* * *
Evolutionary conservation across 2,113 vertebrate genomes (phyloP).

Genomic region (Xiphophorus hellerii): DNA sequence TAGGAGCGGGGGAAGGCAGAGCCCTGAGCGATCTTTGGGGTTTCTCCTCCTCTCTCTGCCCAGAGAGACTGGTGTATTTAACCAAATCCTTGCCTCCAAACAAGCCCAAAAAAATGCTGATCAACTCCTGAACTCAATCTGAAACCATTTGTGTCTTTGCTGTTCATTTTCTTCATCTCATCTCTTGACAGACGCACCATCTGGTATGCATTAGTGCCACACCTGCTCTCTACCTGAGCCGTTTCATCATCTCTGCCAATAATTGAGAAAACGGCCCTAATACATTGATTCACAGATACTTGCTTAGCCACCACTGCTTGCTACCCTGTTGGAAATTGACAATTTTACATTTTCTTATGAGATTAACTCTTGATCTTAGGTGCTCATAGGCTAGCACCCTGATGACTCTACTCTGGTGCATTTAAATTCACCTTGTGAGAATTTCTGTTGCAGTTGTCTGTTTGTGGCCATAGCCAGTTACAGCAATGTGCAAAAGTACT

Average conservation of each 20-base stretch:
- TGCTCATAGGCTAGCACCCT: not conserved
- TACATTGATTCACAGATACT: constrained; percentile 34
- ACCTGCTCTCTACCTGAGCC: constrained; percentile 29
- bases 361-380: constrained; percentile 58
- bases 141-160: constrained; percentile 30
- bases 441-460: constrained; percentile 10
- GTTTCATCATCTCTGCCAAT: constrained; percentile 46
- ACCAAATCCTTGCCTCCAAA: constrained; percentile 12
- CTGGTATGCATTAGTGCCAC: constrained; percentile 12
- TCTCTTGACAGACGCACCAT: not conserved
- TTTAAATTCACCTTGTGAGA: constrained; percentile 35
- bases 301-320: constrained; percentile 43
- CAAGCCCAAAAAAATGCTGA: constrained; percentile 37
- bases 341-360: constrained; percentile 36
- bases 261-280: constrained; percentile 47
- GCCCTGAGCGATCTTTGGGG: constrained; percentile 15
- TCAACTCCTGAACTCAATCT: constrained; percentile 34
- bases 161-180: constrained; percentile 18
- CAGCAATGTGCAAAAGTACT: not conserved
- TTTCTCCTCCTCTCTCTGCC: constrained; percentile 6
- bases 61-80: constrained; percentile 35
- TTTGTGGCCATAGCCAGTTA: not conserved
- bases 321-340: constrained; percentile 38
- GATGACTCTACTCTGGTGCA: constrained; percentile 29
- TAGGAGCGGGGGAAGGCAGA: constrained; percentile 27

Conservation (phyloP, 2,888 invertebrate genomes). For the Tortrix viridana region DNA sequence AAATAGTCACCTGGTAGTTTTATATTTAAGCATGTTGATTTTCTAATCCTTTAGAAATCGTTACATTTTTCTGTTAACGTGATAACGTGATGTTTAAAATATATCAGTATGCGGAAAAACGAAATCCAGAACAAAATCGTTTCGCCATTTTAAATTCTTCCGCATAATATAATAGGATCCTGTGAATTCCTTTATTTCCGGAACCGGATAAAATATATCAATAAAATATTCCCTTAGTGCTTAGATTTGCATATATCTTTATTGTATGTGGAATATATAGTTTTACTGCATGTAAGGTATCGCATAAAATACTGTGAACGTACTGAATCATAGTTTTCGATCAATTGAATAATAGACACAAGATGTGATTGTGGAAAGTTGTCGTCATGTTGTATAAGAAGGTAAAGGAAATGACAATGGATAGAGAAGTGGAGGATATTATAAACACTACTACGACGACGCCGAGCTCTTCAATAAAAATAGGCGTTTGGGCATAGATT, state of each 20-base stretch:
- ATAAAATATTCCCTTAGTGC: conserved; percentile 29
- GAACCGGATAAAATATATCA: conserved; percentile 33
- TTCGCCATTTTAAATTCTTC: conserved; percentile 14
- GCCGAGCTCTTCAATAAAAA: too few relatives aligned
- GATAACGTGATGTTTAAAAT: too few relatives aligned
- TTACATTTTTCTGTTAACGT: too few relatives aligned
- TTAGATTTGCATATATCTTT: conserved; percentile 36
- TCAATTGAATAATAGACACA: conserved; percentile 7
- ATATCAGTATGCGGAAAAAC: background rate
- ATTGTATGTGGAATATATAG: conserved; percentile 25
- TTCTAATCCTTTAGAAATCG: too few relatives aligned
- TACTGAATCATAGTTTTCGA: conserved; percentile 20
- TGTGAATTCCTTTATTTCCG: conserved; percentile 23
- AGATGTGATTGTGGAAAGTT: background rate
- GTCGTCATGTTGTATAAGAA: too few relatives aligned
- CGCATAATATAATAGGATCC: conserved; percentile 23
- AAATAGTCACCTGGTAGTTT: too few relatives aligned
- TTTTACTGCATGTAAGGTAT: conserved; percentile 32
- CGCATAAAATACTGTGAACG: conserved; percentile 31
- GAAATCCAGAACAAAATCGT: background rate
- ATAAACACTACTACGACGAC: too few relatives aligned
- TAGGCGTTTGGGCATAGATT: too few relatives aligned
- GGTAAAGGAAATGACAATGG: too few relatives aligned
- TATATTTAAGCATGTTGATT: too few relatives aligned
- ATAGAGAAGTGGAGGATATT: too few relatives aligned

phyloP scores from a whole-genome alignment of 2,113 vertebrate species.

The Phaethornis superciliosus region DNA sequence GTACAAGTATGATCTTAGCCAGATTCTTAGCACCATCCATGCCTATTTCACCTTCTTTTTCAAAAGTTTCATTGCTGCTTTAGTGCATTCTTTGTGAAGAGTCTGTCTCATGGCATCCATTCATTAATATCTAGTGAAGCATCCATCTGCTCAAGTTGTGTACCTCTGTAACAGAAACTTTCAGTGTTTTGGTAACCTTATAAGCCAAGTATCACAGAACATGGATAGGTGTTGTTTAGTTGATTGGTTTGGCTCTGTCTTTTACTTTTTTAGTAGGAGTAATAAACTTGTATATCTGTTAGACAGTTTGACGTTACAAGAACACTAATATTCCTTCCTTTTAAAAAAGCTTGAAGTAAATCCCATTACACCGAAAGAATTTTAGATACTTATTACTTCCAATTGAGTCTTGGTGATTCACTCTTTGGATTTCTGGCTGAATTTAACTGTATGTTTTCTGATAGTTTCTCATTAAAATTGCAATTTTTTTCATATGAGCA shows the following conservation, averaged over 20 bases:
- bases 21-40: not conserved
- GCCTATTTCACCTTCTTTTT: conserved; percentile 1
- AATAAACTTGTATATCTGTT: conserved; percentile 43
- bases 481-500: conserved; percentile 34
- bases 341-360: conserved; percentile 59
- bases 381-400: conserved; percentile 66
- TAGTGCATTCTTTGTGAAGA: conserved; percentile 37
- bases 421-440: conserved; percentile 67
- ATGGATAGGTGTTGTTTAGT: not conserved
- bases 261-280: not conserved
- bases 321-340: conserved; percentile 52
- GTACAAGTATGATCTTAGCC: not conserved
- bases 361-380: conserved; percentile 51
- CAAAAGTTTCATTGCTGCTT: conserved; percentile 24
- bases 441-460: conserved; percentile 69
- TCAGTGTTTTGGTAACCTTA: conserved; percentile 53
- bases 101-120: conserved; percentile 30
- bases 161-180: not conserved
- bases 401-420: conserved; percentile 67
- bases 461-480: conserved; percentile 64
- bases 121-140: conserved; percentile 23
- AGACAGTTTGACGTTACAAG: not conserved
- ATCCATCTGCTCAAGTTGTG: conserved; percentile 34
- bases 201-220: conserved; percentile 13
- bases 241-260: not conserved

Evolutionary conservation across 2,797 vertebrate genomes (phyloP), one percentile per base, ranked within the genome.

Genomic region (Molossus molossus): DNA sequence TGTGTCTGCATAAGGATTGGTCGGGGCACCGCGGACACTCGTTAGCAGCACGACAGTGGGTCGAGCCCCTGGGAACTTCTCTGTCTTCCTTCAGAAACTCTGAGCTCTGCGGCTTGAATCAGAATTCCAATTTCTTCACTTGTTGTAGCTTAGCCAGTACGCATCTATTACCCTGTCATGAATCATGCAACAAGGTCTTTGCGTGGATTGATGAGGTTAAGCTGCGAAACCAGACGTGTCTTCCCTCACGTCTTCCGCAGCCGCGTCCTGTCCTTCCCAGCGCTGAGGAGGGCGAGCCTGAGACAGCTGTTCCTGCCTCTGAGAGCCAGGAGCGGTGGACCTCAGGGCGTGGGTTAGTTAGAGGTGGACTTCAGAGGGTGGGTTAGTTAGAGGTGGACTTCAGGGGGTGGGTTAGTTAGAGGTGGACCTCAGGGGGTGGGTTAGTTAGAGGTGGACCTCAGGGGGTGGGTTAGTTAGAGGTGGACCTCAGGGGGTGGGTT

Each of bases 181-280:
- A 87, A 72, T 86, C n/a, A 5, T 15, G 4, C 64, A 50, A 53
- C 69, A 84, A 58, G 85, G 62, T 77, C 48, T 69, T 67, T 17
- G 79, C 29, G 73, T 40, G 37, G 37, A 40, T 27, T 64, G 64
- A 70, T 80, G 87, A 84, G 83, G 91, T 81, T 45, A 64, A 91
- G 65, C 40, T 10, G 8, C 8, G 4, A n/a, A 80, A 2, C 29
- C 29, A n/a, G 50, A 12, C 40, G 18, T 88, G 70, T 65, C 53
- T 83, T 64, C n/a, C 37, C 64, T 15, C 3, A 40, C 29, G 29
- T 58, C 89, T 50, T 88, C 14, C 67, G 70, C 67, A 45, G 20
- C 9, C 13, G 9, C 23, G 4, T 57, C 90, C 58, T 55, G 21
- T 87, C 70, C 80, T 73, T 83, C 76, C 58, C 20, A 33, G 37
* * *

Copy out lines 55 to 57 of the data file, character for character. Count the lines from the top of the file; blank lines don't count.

phyloP scores from a whole-genome alignment of 2,113 vertebrate species.

The Phaethornis superciliosus region DNA sequence GTACAAGTATGATCTTAGCCAGATTCTTAGCACCATCCATGCCTATTTCACCTTCTTTTTCAAAAGTTTCATTGCTGCTTTAGTGCATTCTTTGTGAAGAGTCTGTCTCATGGCATCCATTCATTAATATCTAGTGAAGCATCCATCTGCTCAAGTTGTGTACCTCTGTAACAGAAACTTTCAGTGTTTTGGTAACCTTATAAGCCAAGTATCACAGAACATGGATAGGTGTTGTTTAGTTGATTGGTTTGGCTCTGTCTTTTACTTTTTTAGTAGGAGTAATAAACTTGTATATCTGTTAGACAGTTTGACGTTACAAGAACACTAATATTCCTTCCTTTTAAAAAAGCTTGAAGTAAATCCCATTACACCGAAAGAATTTTAGATACTTATTACTTCCAATTGAGTCTTGGTGATTCACTCTTTGGATTTCTGGCTGAATTTAACTGTATGTTTTCTGATAGTTTCTCATTAAAATTGCAATTTTTTTCATATGAGCA shows the following conservation, averaged over 20 bases:
- bases 21-40: not conserved